Ash from a furnace makes lye; lye is used in making soap. Soap cleans. Boils picture the opposite of a clean body.
The goddess Qadshu (alternately spelled Qudshu, Qodesh, Qadesh, Qadashu, Qadesha, Qetesh, Qedeshet, Kedesh) was a latter Egyptian goddess of sexuality. (The Hebrew word kedesh means holy-one, and also refers to temple whores in this form of the word.) They were considered clean ones. They would have been unable to do their sexual functions with boils in the worst places.
Seventh Plague: Hail
Exodus 9:22 And Yehovah said to Moses, “Stretch out thy hand toward the heavens that there may be hail throughout the land of Egypt upon men and upon cattle and upon every herb of the field in the land of Egypt.” 23And Moses stretched out his staff toward the heavens. And Yehovah gave voices and hail. And the fire ran along the ground; and Yehovah rained hail on the land of Egypt. 24And there was very grievous hail and fire mingled with the hail such as there had been none like it in all the land of Egypt since it became a nation. 25And the hail smote all that was in the field, both men and cattle throughout the land of Egypt. And the hail smote every herb of the field, and broke every tree of the field. 26There was no hail only in the land of Goshen where the children of Israel were.
The Egyptians had at least one god that controlled weather, and another god that dealt with chaos. Hail gave the Egyptians a taste of their gods as they had never seen. Yehovah controlled both the weather and the chaotic attacks.
Eighth Plague: The Locust
Exodus 10:4 “If thou refuse to send my people, behold, I will bring locusts into thy borders tomorrow. 5And they shall cover the face of the land so that ye will not be able to see the land. And they shall eat the residue of what escaped that ye have remaining from the hail, and shall eat every tree that ye have growing in the field. 6And they shall fill thy houses and the houses of all thy slaves and the houses of all the Egyptians, which neither thy fathers nor thy fathers’ fathers have seen since the day that they were upon the earth unto this day!” And he turned and went out from Pharaoh.
This plague was directed against the god Serapis who was supposed to protect the land from locusts and from Shu, god of the air. The creatures came at the command of Yehovah and went when He commanded them to go, proving He was the God of gods, and that the gods of Egypt were false and powerless.
Ninth Plague: Darkness
Exodus 10:21 And Yehovah said to Moses, “Stretch out thy hand toward the heavens, that there may be darkness in the land of Egypt so that one may feel darkness. 22And Moses stretched out his hand toward the heavens. And there was a thick darkness throughout the land of Egypt three days. 23They saw not one another, neither rose any from his place for three days. But all the children of Israel had light in their dwellings.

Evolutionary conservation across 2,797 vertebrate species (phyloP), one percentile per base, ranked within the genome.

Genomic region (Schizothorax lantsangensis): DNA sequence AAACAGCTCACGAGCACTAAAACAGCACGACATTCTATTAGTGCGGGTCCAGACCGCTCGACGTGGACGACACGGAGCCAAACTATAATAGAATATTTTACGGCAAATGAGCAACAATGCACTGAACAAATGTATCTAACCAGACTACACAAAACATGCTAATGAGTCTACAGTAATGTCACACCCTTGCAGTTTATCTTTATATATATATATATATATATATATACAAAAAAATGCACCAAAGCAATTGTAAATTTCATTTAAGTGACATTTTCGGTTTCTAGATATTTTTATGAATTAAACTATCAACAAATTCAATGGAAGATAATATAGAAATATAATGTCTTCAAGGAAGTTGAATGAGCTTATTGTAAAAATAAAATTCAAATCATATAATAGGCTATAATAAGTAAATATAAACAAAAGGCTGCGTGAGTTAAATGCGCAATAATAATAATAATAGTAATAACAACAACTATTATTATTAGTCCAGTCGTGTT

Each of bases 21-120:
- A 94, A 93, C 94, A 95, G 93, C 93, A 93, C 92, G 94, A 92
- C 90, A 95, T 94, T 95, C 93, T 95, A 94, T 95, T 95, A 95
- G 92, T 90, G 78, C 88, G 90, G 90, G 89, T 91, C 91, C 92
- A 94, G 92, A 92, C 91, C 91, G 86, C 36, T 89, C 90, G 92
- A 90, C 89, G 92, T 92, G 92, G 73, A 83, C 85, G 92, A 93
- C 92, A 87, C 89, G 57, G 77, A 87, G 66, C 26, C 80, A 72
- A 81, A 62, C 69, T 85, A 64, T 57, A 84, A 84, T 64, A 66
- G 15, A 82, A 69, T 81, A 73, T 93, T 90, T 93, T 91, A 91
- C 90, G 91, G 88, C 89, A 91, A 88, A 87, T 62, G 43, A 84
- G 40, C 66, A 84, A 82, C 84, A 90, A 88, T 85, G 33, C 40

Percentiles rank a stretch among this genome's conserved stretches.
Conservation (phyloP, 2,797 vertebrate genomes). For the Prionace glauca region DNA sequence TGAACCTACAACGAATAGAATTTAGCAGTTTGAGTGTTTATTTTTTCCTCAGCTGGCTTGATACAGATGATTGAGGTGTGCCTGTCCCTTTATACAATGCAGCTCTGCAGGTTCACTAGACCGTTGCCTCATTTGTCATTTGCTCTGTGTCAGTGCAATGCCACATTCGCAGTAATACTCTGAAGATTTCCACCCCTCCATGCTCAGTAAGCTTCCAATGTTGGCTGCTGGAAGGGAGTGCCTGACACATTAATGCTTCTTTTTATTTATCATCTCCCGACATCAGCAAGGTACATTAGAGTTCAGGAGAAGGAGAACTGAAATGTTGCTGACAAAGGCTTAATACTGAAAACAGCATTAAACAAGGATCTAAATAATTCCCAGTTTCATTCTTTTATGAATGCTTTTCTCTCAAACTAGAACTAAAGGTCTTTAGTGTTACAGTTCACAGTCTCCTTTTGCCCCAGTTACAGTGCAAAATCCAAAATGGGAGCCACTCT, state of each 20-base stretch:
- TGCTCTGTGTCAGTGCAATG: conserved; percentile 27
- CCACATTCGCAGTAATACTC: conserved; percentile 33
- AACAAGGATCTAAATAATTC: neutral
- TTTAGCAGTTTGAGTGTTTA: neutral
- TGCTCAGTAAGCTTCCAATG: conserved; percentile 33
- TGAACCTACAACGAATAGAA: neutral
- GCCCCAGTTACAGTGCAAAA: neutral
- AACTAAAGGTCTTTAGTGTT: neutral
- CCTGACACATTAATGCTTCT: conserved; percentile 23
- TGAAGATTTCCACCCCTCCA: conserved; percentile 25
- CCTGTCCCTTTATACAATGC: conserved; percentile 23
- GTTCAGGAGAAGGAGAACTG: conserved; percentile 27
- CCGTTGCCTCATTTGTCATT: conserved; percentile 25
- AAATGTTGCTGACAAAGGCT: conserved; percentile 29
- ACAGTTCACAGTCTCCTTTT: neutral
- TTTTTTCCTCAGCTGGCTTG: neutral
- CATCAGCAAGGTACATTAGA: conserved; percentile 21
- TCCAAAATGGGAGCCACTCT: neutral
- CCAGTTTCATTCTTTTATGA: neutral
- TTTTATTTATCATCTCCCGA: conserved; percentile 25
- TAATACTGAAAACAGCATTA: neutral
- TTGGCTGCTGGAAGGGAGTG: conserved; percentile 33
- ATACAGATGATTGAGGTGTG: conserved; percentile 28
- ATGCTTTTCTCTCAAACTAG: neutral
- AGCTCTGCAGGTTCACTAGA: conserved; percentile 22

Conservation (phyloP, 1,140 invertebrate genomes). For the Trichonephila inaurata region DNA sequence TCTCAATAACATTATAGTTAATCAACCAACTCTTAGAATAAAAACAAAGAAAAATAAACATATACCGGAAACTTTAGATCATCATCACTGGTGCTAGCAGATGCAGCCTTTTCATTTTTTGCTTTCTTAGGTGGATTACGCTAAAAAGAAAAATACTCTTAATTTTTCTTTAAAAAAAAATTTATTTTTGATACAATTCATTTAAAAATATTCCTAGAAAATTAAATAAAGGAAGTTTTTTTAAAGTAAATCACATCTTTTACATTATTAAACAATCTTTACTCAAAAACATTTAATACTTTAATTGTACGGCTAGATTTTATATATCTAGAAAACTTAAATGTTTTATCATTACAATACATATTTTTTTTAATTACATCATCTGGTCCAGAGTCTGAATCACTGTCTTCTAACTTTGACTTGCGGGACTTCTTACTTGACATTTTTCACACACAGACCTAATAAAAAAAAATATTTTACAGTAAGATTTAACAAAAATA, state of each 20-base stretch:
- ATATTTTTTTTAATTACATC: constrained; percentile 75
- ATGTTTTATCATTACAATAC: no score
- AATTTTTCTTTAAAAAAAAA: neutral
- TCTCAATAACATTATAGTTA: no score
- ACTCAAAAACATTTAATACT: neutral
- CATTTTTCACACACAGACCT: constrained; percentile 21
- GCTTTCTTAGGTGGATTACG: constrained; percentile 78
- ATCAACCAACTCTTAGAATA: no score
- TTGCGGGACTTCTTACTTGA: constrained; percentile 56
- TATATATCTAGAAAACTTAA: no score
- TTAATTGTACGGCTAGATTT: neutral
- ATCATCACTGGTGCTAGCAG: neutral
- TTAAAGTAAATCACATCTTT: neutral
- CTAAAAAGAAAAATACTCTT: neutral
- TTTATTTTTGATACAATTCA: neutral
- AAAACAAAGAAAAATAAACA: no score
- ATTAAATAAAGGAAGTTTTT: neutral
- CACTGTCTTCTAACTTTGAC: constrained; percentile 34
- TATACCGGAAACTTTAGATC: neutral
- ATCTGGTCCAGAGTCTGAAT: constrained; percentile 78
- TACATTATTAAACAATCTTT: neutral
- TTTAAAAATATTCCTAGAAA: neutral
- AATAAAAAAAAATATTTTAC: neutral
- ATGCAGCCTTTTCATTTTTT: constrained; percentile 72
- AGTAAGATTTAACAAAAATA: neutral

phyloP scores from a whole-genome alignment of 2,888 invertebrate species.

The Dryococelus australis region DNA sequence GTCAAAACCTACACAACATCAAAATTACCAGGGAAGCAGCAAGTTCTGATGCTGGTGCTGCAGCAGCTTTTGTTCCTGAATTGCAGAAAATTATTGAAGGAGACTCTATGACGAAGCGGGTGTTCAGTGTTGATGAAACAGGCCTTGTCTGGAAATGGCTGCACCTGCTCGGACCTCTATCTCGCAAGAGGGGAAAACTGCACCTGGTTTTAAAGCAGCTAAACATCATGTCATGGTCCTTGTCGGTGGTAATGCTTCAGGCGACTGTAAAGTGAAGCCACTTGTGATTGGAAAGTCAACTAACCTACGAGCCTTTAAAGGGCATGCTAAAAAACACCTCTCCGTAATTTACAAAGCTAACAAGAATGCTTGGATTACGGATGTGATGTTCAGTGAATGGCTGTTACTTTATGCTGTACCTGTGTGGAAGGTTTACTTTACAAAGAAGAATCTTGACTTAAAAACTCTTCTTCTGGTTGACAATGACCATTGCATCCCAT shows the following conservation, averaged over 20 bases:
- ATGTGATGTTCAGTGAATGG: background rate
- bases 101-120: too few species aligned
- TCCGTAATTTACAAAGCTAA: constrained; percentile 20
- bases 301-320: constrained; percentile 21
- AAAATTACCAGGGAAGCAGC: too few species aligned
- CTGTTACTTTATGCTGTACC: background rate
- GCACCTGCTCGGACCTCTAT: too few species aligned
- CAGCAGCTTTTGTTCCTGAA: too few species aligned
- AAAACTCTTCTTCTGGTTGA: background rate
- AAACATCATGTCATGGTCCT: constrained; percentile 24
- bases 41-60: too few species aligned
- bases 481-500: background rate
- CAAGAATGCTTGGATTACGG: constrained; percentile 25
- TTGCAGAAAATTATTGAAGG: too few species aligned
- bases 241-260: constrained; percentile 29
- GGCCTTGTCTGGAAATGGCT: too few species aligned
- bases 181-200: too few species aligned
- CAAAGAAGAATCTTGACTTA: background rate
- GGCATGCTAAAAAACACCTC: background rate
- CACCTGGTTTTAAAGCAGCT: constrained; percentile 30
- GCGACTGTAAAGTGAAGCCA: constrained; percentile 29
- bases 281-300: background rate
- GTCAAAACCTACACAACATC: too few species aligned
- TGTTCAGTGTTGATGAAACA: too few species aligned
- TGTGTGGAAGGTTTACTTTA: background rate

This plague was directed against Re the sun god who was supposed to protect from any curse of the sun and bring natural blessings of light, warmth, and fruitfulness and Thoth and Chons the moon gods. It pitted these gods against Set, the god of chaos and Bes guarding against evil spirits and misfortune.
One plague attacked multiple gods by showing their impotence or by making them stink.
Re (Ra) was the Egyptian sun god who was also often referred to as Re-Horakhty, meaning Re (is) Horus of the Horizon, referring to the god’s character. The early Egyptians believed that he created the world. The rising sun was the symbol of creation. The daily cycle of sunrise and sunset was obliterated during those days of felt darkness.
Tenth Plague: Slaughter of the Firstborn
Exodus 11:5 And all the firstborn in the land of Egypt shall die from the firstborn of Pharaoh who sits on his throne even unto the firstborn of the slavewoman who is behind the mill, and all the firstborn of cattle.
The death of the first born was a blow against all the gods of Egypt since they were worshipped as different animals. Slaying the firstborn of beasts as well as men was literally bringing judgment on the gods. When any idolatrous nation was destroyed, folks placed the blame on the gods who abandoned that nation or who were overcome by stronger gods.
Several gods of Egypt were supposedly protectors of the lives of men and beasts. The Pharaoh was considered a god, and his son the next god. No god of Egypt had the power to stand against the God of the Hebrews.
The Egyptian occult leaders spoke of the strength of the Gods of the Hebrews when they declared during the lice plague, “This is the finger of the Gods” (Exodus 8:19). If the finger of the Gods of Israel could do this, what could the hand of the Gods do? What could the arm of the Gods do? What could Yehovah the Gods of the Israelis do?
Thus, Yehovah used only ten smitings to undermine every Egyptian god and goddess. He even undermined the gods and goddesses of the dead whose services included transporting and protecting the dead to their resting places awaiting the next life. So many deaths and so much chaos didn’t permit ritual offerings and preparations to occur in their prescribed manners. Pharaoh himself was drowned in the sea before a slave population that didn’t touch him; the sea god killed the Pharaoh god. What shame would have been brought on the greatest power in the region! Not a single weapon was used against the Egyptians; yet their army was totally defeated by their gods — or was it by the Gods of Israel?